A Treatise on the Law of Taxation, Including the Law of Local Assessments

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The Lawbook Exchange, Ltd., 2003 - History - 741 pages
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Reprint of the uncommon first edition. As much a treatise as it is a handbook, which gives this book more than historical value, it examines the nature of taxation and sources of the power to impose taxes. Contents include "The Construction of Tax Laws," "Taxation by Special Assessment," "The Remedies of the State Against Collectors of Taxes," "Local Taxation under Legislative Compulsion" and "The Remedies for Illegal and Unjust Taxation." "The work is not a mere treatise upon tax titles, but is rather a profound statesman-like and judicial treatise upon the sources of the power of taxation, and the proper subjects upon which it may be exerted, as well as the legitimate mode of its exercise. Judge Cooley has discussed the various questions connected with the subject, in the light of principle, and has presented with clearness and cogency, the reasons underlying them, as well as the authorities in their support. (...) In other words, the author shows the principles whereon the successive steps of taxation rest, whatever may be the particular language of any statute respecting the same. The plan and execution of the work is a happy blending of the philosophical and practical, and the book must meet with a general and abiding approval as well as with a cordial and generous reception." --Western Jurist 10 (1876) 255 Thomas McIntyre Cooley [1824-1898] was the most important American jurist of the late-nineteenth century. One of the first three professors in the law department of the University of Michigan, he was elected to the Michigan Supreme Court in 1864 and served as its leading justice for twenty years. He was a prolific author. His 1868 Treatise on the Constitutional Limitations Which Rest Upon the Legislative Power of the States of the American Union was his most important work. It went through six editions by 1890 and was cited more often that any other legal text in the late nineteenth century. His support for Grover Cleveland in the 1884 and 1892 elections contributed to his 1887 appointment by President Cleveland to the Interstate Commerce Commission, where he was the leading commissioner and set several important precedents for administrative process.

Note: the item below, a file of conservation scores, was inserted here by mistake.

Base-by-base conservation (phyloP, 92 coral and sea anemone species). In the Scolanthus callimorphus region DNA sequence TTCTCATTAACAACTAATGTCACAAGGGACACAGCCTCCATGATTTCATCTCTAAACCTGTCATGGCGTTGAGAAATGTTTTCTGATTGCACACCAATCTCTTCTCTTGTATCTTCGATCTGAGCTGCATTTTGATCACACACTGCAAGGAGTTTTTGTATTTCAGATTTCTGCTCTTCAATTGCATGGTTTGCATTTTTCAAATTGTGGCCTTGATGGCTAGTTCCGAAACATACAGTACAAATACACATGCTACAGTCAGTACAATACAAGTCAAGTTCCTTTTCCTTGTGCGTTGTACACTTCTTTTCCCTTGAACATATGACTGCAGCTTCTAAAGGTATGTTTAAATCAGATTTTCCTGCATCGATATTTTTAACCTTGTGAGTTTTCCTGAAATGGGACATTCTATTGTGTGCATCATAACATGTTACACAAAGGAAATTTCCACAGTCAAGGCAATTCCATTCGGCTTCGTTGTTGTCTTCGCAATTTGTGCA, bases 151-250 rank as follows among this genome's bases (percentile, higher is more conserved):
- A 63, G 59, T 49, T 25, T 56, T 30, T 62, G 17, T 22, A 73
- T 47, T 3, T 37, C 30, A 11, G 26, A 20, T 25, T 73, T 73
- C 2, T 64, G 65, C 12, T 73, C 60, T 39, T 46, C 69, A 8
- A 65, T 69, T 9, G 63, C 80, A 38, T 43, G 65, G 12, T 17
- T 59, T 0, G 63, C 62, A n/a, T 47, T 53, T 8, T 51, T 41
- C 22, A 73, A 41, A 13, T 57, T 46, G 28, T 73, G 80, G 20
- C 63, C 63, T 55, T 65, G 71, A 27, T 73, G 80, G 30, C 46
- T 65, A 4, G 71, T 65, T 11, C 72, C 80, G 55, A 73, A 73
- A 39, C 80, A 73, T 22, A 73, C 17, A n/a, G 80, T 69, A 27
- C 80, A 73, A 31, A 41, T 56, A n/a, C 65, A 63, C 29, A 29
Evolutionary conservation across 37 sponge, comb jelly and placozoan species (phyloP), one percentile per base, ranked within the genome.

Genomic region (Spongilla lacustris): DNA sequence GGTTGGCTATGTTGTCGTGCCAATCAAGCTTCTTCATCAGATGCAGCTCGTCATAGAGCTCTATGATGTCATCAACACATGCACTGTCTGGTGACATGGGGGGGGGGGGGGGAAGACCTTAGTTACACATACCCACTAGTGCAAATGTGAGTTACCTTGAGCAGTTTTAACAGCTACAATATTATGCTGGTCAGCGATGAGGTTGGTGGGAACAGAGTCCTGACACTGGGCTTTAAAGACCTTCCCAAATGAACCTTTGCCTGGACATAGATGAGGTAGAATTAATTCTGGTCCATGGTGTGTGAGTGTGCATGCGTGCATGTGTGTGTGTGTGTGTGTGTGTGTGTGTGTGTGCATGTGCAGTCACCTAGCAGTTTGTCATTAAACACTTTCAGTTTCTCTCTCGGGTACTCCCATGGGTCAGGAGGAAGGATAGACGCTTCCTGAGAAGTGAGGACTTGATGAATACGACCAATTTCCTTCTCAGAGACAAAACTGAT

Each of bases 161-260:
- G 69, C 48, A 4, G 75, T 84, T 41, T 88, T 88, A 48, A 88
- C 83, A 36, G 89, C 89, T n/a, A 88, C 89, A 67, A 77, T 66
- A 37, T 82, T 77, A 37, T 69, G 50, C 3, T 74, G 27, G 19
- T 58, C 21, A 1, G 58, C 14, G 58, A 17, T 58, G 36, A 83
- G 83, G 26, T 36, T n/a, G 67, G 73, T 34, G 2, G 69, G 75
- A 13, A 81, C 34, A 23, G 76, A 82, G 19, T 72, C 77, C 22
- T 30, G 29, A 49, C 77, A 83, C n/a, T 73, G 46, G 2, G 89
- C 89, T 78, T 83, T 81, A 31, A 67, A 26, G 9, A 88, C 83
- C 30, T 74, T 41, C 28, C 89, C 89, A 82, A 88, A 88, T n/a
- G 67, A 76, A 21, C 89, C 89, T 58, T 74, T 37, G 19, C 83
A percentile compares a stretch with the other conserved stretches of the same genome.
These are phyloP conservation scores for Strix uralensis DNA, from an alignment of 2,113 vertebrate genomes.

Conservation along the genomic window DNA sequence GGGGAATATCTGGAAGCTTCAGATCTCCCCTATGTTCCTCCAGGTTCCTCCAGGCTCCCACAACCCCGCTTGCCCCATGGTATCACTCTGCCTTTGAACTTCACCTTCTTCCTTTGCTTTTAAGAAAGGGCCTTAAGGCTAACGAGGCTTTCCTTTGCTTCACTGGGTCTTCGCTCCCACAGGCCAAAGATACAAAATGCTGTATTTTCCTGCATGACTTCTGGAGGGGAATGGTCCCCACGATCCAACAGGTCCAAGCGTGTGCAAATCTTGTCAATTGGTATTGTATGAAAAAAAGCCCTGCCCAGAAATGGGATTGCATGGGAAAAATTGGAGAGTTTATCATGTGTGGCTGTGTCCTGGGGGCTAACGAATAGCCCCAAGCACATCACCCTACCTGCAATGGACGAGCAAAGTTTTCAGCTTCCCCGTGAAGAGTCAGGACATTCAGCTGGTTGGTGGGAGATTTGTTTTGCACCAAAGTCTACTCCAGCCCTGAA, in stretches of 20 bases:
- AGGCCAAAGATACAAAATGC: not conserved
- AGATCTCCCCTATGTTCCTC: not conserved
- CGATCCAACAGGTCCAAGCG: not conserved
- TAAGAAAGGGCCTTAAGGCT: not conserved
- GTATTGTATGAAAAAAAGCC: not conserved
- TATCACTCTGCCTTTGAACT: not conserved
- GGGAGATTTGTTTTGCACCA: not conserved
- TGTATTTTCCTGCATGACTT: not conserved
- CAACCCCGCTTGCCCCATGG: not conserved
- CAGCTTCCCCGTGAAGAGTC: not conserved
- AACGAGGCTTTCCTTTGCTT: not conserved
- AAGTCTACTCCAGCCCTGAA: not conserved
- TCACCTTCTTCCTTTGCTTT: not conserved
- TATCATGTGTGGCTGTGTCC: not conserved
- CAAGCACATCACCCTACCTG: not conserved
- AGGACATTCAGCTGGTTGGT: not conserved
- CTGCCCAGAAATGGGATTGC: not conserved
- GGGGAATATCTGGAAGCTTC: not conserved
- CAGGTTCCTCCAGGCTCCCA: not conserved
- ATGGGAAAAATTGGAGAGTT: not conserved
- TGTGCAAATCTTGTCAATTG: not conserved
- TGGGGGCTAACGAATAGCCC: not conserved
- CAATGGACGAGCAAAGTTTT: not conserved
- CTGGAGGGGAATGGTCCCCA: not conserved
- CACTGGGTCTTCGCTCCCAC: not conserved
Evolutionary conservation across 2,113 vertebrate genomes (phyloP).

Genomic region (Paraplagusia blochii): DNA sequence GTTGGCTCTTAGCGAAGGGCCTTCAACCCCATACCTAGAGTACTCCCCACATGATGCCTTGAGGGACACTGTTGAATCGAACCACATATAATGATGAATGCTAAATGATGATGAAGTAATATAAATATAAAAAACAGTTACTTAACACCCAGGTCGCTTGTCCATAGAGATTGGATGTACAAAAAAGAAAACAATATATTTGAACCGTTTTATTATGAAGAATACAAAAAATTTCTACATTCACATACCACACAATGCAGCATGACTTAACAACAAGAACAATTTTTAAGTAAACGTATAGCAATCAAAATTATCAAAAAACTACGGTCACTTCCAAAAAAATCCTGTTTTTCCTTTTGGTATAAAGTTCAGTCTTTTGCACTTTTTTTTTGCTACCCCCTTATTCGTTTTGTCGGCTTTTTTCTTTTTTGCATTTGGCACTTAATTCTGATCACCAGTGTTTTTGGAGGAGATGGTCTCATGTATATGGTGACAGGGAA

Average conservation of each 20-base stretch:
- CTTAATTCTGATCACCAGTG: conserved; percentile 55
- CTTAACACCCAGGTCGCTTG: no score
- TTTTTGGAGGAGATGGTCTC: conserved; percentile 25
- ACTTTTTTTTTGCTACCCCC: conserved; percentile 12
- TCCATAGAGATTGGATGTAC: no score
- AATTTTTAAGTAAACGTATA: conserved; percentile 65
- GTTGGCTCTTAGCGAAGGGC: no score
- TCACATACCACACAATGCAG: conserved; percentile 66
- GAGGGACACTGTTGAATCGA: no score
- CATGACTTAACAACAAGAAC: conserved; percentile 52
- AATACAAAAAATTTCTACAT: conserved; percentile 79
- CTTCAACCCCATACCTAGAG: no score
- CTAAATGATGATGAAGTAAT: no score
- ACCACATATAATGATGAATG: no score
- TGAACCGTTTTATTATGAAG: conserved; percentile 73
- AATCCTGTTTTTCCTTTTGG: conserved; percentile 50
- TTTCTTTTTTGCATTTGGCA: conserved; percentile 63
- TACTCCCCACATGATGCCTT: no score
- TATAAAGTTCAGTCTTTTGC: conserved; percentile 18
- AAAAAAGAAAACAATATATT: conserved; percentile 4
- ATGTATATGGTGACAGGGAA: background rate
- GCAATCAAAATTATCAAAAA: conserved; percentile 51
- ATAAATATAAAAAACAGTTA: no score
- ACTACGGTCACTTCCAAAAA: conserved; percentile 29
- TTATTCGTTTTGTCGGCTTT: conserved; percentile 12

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Contents

I
1
II
32
III
41
IV
67
V
104
VI
124
VII
175
VIII
184
XIII
292
XIV
298
XV
322
XVI
363
XVII
371
XVIII
384
XIX
396
XX
416

IX
197
X
223
XI
244
XII
258
XXI
474
XXII
496
XXIII
512
XXIV
527

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Page 7 - The tax which each individual is bound to pay ought to be certain, and not arbitrary. The time of payment, the manner of payment, the quantity to be paid, ought all to be clear and plain to the contributor, and to every other person.
Page 7 - Every tax ought to be levied at the time, or in the manner in which it is most likely to be convenient for the contributor to pay it.
Page 79 - And in deciding whether, in the given case, the object for which the taxes are assessed falls upon the one side or the other of this line, they must be governed mainly by the course and usage of the government, the objects for which taxes have been customarily and by long course of legislation levied, what objects or purposes have been considered necessary to the support and for the proper use of the government, whether state or municipal. Whatever lawfully pertains to this, and is sanctioned by...
Page 68 - There are limitations on such power which grow out of the essential nature of all free governments. Implied reservations of individual rights, without which the social compact could not exist, and which are respected by all governments entitled to the name.
Page 6 - The subjects of every state ought to contribute towards the support of the government, as nearly as possible, in proportion to their respective abilities; that is, in proportion to the revenue which they respectively enjoy under the protection of the state.
Page 79 - It is undoubtedly the duty of the legislature which imposes or authorizes municipalities to impose a tax, to see that it is not to be used for purposes of private interest instead of a public use ; and the courts can only be justified in interposing when a violation of this principle is clear, and the reason for interference cogent. And in deciding whether, in...

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